Tag Archives: alcohol law

The History of Beer Litigation in California: The Case of Would-be Reformers Nelly Smith and Annie Keating

It is not specifically “beer litigation,” but it is the earliest case from California that I have come across concerning laws relating to beer consumption.

In 1869, two “pretty waiter girls,” Nelly Smith and Annie Keating, remained on purpose beyond midnight in a drinking saloon in violation of a city ordinance that banned women  (and live music) from bars or “beer cellars.” They were duly arrested and fined for their violation. The article below, printed in the Dec. 3, 1869 edition of a Sacramento Daily  Union, reveals it was a “test case”: it was intended that the conviction would be challenged on Constitutional Grounds.


The California Supreme Court opinion was not favorable to women or bar owners, upholding in Ex Parte Smith, October Term 1869, the ordinance as applied to women.

It was challenged on grounds of impinging upon the inalienable right to the pursuit of happiness, as well as the equal protection clause of the 14th Amendment.

The court allowed that perhaps females could gain enjoyment or happiness from being “at such places” after midnight. However, it had no problem dispensing with the “inalienable right” argument, finding that there are many legitimate reasons for governments to interfere with the right to pursue life, liberty, property, and happiness, including laws designed to promote public peace and good order, and public decency and morality.. The Constitution prevents only legislation that injures natural rights in a destructive or unreasonably restrictive manner. Judge Sanderson was willing to defer to the judgment of the Board of Trustees of Sacramento: that the presence of females in saloons after midnight was “of a vicious and immoral tendency.”

Judge Sanderson was likewise untroubled by the law’s uneven effect on men and women. <Side note for fun: the Judge describes military service and jury duty as burdens placed only upon men while showing that the law acts differently upon different categories of people in many acceptable ways>. Satisfied that where a law seeks to prevent a wrong  of a “character which permits of its being done … by one sex and not by the other,” Sanderson refused to countenance an equal protection violation so long as the law is reasonable. After all, in this case, the evil was “exclusively due” to females.

This ruling is of course an artifact that predates the heightened scrutiny a high court would now give to a law discriminating on the basis of gender. Justice Scalia likes morality legislation though–I wouldn’t be surprised if he backed a law like this one.



Advertising by Autographing

There are restrictions on the freedom of brewers (and other suppliers) to advertise the availability of their products at a particular retailer. For one, they generally cannot initiate the transfer of information–someone must request (such as by clicking “Find Our Beer” on a web page) the information first.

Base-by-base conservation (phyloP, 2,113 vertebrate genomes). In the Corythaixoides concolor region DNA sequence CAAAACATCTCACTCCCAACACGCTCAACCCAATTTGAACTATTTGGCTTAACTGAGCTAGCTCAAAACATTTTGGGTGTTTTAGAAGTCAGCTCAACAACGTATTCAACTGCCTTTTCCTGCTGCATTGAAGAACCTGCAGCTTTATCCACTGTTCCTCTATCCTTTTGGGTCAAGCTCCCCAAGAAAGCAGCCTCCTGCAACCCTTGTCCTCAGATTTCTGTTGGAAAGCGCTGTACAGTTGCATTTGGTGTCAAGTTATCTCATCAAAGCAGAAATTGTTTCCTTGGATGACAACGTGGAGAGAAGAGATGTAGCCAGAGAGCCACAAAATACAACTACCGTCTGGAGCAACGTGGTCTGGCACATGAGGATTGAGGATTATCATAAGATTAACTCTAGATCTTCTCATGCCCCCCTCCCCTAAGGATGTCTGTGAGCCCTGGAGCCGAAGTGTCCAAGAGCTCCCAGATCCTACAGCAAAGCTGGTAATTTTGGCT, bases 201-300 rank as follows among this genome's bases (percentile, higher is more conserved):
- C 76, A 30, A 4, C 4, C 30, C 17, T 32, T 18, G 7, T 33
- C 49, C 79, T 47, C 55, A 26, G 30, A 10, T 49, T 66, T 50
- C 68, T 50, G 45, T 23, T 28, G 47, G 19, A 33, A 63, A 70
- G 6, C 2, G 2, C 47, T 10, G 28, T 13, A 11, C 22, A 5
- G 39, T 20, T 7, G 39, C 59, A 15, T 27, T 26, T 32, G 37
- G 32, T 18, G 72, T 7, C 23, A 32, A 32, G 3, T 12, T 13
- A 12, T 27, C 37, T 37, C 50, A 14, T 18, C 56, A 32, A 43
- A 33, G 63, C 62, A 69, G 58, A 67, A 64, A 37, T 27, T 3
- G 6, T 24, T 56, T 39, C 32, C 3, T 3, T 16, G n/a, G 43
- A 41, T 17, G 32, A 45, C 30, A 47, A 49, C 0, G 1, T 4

A California ABC industry advisory details one way that a brewer could advertise the availability of its product at a particular retailer proactively. §25502.2 authorizes (until 1/1/16, at least) a supplier to “employ or engage” a person to sign autographs for consumers at an off-sale retail licensee’s premises (a liquor store or bottle shop, for example), and to advertise in connection with the event, including the beer to be featured, and to list the name and address of the retailer in the advertisement. Restrictions include no pictures of the retailer’s premises, and the listing must be “relatively inconspicuous in relation to the advertisement as a whole.”

This privilege may be used twice per year per retailer and must be registered in advance with ABC. While limited, this could be an effective way for small breweries to engage with their local fans (the brewer(s) themselves could sign the autographs) and to announce the availability of their product at a new location (or just to raise awareness about pre-existing availability). If the brewer were to make a special release beer for the event (or make an already popular seasonal beer available first at the event), that may make it even more successful.

Small brewers ought to be able to just send out a Tweet whenever they’re newly stocked at a store or put on tap at a bar, especially those that only self-distribute and are available in limited locations. The market works better when consumers have full information with which to make their choices and there would be no risk of the harms the regulations seek to prevent. For now, though, they are constrained to making use of the limited exceptions such as the “autographing event” one mentioned here. Since it would cost little and foster relationships with local retailers, small brewers should try to make use of it while it is available!